Pfizer and BioNTech say they are testing a third dose of their COVID-19 vaccine to better understand the immune response against new variants of the virus.
They are also in talks with regulatory authorities about testing a vaccine modified to protect specifically against the highly transmissible new variant found in South Africa and elsewhere, as a second arm of the same study.
The companies believe their current two-dose vaccine will work against the variant that was first detected in South Africa as well as the one found in the United Kingdom.
The United States discovered its first case of the variant that was first detected in South Africa in January and it has since turned up in 14 states. Several studies suggest it is more resistant to existing vaccines than other variants of the coronavirus.
South African scientists to discuss Pfizer/BioNTech vaccine’s efficacy against new COVID-19 variant
South African scientists met last week to discuss a laboratory study over the Pfizer/BioNTech vaccine’s efficacy against the coronavirus variant discovered in the country.
Speaking to the Reuters News Agency, spokesperson for the Health Ministry Popo Maja said government will be guided by the recommendations of the scientists in the matter.
South Africa plans to start rolling out the Pfizer/BioNTech vaccine in the coming months.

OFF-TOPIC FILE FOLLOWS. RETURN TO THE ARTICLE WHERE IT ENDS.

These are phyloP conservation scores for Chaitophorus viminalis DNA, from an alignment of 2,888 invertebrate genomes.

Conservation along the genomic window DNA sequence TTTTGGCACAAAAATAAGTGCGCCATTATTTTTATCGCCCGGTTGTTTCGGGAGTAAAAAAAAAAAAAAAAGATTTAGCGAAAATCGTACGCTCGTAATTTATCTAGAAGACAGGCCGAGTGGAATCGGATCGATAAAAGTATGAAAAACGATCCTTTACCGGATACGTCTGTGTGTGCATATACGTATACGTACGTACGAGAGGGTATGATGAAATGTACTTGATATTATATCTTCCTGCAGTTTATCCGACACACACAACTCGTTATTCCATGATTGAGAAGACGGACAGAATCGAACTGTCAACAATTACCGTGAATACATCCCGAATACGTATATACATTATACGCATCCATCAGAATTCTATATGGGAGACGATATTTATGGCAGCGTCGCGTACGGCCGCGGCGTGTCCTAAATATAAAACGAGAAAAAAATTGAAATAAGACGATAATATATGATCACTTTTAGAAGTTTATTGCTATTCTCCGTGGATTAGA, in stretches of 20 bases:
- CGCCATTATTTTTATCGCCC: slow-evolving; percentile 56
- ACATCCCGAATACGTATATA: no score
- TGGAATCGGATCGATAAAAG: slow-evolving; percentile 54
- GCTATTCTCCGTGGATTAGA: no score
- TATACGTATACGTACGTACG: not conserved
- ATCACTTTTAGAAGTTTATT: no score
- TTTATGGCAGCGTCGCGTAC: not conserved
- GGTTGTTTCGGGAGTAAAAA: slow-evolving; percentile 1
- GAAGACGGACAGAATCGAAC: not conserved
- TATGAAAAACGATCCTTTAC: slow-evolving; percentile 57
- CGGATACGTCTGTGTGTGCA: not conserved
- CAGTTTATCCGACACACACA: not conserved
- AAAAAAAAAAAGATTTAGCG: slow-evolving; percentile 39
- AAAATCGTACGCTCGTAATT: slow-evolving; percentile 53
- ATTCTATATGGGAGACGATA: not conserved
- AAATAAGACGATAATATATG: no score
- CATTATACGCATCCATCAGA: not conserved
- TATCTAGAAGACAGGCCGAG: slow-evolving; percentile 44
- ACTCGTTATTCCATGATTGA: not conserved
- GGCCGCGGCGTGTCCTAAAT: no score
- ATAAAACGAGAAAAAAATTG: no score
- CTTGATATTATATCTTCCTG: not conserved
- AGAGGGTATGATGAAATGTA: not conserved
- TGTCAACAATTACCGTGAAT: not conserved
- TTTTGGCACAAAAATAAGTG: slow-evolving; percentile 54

Spokesperson for health regulator South African Health Products Regulatory Authority, Yuven Gounden, has said the Pfizer application is currently under review.
Discussion on Pfizer-BioNTech efficacy against new COVID-19 variants:
Pfizer-BioNTech appears effective
The Pfizer Inc and BioNTech’s COVID-19 vaccine appeared to work against the highly transmissible new variants of the coronavirus discovered in Britain and South Africa, according to a laboratory study conducted by the US drugmaker.
The study by Pfizer and scientists from the University of Texas Medical Branch, which has not yet been peer-reviewed, indicated the vaccine was effective in neutralising virus with the so-called N501Y variant of the spike protein.
The mutation could be responsible for greater transmissibility and there had been concern it could also make the virus escape antibody neutralisation elicited by the vaccine, said Phil Dormitzer, one of Pfizer’s top viral vaccine scientists.
The first results of tests on the variants offer a glimmer of hope while more studies are carried out as Britain and other countries try to tame the more infectious variants which authorities believe are driving a surge in infections that could overwhelm healthcare systems.
The Pfizer-BioNTech study was conducted on blood taken from people who had been given the vaccine. Its findings are limited because it does not look at the full set of mutations found in either of the new variants of the rapidly spreading virus.
The World Health Organisation in January listed the COVID-19 vaccine from Pfizer and BioNTech for emergency use, saying the move opens the door for countries to expedite their own approvals to import and give the shot.